America’s Aging Aircraft Fleets

Defense Industry Daily reports on the creation of a Joint Council on Aging Aircraft (JCAA), “a collaborative effort by the Navy, Marine Corps, Air Force, Army, Coast Guard, Defense Logistics Agency, Federal Aviation Administration (FAA), NASA and academia” to study the implications of the U.S.’ amazingly old fleet of military aircraft. It has long been true that the airframes are older than the pilots. Now, many are older than their wing commanders as well.

Joe Katzman notes, too, the phenomenon known as the “defense industry cost/death spiral in which each successive generation of equipment costs significantly more in inflation adjusted terms than its predecessors, and often has higher maintenance burdens. This leads to fleets being kept in service for longer periods, both to justify the costs and to keep the overall numbers up.”

It’s a significant issue, to be sure. Unfortunately, the institutional preference of our military aviation community is, as noted by the late Carl Builder, always for much more expensive “toys” rather than simply replacing current aircraft with new and only slightly updated versions. Not only is this radically more expensive, it’s rather hard to justify in an era where air dominance is virtually assured.

We are still doing procurement as we did in the Cold War, except the high tech peer competitor is now completely mythical. Indeed, what we need is more cargo and close are support planes rather than new gee-whiz fighters.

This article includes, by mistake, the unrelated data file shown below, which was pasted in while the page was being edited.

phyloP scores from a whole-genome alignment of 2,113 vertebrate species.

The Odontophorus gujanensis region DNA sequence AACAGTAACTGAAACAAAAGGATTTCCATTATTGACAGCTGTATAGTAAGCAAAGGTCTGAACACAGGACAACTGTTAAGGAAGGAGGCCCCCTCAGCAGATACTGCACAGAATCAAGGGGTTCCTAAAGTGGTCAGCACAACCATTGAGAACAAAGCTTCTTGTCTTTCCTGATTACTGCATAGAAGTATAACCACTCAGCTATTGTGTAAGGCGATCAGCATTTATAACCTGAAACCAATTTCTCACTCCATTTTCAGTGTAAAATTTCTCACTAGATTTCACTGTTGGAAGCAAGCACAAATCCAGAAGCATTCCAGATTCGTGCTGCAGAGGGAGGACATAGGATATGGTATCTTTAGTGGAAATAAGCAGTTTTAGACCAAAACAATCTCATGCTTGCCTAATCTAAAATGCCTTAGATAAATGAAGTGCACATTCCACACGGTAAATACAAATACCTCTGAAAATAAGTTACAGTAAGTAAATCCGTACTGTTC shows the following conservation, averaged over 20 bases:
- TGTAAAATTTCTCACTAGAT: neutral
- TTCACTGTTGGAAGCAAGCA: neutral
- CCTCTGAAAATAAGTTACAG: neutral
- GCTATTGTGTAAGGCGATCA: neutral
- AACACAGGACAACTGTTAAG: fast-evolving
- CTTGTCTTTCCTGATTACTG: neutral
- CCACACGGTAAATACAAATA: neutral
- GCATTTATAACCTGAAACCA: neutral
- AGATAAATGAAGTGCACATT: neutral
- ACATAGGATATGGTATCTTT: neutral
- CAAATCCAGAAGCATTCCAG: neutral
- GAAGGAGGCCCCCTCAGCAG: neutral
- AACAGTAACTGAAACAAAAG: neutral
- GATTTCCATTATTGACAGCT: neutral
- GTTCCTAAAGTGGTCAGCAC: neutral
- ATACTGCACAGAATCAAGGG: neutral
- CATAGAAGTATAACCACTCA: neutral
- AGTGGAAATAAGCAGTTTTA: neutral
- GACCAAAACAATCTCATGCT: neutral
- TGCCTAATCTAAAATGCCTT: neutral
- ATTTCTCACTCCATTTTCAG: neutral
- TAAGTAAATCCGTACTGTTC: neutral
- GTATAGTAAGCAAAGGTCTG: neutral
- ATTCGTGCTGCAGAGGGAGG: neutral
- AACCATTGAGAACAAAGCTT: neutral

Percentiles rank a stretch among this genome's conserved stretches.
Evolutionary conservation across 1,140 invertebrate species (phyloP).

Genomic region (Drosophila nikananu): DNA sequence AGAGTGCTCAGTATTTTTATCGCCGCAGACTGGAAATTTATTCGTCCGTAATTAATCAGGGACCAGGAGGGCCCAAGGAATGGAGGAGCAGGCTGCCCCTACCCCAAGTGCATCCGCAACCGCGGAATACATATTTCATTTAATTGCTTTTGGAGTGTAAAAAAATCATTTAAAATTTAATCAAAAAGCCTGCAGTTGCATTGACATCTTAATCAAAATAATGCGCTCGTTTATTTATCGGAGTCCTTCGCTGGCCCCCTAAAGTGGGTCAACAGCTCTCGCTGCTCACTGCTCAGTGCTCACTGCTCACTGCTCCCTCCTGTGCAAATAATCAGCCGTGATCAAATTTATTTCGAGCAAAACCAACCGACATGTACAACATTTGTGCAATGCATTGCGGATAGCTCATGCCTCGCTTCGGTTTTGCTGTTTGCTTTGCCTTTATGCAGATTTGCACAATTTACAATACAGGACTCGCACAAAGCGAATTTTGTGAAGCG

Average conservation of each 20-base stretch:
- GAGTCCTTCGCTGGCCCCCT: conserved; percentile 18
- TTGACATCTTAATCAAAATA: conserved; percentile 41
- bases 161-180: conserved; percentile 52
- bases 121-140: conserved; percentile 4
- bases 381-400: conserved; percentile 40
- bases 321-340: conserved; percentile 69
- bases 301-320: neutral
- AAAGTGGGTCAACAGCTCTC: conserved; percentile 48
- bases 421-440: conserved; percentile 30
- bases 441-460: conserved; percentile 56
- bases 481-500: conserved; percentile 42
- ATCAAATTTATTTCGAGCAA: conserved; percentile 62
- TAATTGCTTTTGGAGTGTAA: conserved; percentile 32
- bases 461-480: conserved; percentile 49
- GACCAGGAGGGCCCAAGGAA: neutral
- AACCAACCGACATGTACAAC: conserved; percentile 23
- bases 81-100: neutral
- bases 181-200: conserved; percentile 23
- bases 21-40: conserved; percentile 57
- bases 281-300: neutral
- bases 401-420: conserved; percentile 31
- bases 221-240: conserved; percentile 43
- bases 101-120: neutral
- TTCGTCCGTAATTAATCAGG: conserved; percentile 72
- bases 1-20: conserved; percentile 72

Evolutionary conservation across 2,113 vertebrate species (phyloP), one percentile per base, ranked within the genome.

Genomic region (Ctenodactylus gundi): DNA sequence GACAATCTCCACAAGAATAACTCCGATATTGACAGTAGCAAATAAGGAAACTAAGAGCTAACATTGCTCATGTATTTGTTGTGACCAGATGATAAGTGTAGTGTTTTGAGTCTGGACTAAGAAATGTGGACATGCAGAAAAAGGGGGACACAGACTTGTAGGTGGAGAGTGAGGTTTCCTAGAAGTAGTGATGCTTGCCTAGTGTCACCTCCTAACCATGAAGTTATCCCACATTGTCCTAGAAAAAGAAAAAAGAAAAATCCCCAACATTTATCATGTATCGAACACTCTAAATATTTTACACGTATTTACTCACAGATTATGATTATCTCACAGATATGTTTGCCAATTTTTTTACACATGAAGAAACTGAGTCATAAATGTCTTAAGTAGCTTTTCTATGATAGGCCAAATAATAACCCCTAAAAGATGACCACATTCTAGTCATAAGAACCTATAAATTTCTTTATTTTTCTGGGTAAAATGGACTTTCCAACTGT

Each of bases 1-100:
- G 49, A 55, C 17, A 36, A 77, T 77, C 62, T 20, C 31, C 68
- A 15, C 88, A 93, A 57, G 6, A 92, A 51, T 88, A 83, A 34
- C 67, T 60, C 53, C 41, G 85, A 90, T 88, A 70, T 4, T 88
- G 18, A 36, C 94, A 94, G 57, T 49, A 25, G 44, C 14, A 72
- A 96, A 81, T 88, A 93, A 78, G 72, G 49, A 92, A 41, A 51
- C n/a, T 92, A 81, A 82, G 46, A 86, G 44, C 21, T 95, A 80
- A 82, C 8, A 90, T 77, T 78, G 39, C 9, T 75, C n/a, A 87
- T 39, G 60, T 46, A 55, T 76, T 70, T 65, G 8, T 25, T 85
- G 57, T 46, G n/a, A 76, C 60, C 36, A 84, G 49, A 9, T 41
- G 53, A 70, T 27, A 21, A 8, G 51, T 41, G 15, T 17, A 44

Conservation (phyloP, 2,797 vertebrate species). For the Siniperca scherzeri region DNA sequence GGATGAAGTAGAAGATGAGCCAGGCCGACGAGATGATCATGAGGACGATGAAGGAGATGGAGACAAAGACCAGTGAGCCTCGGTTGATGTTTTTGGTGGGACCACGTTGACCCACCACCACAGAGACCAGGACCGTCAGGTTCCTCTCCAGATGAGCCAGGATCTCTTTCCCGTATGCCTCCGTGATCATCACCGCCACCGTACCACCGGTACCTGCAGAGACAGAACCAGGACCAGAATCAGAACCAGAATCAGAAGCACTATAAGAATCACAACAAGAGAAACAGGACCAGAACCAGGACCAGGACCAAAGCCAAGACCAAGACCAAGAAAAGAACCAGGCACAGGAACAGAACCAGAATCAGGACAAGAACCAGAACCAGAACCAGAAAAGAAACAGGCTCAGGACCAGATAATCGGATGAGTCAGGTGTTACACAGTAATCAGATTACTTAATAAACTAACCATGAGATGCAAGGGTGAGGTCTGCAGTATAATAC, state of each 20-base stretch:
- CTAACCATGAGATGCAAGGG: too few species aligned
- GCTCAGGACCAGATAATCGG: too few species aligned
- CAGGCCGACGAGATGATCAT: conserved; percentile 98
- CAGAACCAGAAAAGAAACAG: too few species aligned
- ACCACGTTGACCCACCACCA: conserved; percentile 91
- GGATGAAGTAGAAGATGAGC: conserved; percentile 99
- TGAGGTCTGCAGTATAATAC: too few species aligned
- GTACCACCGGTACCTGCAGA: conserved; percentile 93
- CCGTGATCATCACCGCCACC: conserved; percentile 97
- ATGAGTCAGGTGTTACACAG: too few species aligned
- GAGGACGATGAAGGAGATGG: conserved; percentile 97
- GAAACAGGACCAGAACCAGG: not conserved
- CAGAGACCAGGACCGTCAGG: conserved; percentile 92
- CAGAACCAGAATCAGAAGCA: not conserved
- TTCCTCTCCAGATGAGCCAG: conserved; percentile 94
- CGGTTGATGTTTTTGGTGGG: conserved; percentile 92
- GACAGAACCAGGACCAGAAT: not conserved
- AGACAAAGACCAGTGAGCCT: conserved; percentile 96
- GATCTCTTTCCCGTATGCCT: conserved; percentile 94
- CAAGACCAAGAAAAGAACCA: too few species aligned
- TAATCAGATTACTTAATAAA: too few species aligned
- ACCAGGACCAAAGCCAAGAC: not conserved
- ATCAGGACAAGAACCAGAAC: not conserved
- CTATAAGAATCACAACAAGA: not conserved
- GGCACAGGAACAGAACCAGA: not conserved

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James Joyner
About James Joyner
James Joyner is Professor and Department Head of Security Studies at Marine Corps University's Command and Staff College and a nonresident senior fellow at the Scowcroft Center for Strategy and Security at the Atlantic Council. He's a former Army officer and Desert Storm vet. Views expressed here are his own. Follow James on Twitter @DrJJoyner.


  1. DC Loser says:

    Along this line of thought, look at the new Joint Capabilities Integration and Development System, which guides weapons system development. In the old days, requirements were based on Mission Need Statements and Operational Requirements Documents, which were almost always reactive to the threat. With the Cold War completed, the DoD needed a new way to justify the new toys without the threat since most of the threats on the horizon no longer justified the newfangled toys like the F-22, Comanche, etc. So they trot out this new Capability based system which allowed the services to pick the nifty toys the would like to buy based on the perceived benefits of such capabilities. So the acquisition system is no longer “reality-based” to reflect the threat, but is not “pie in the sky” based on newer and better capabilities which is not tied to budget nor threat.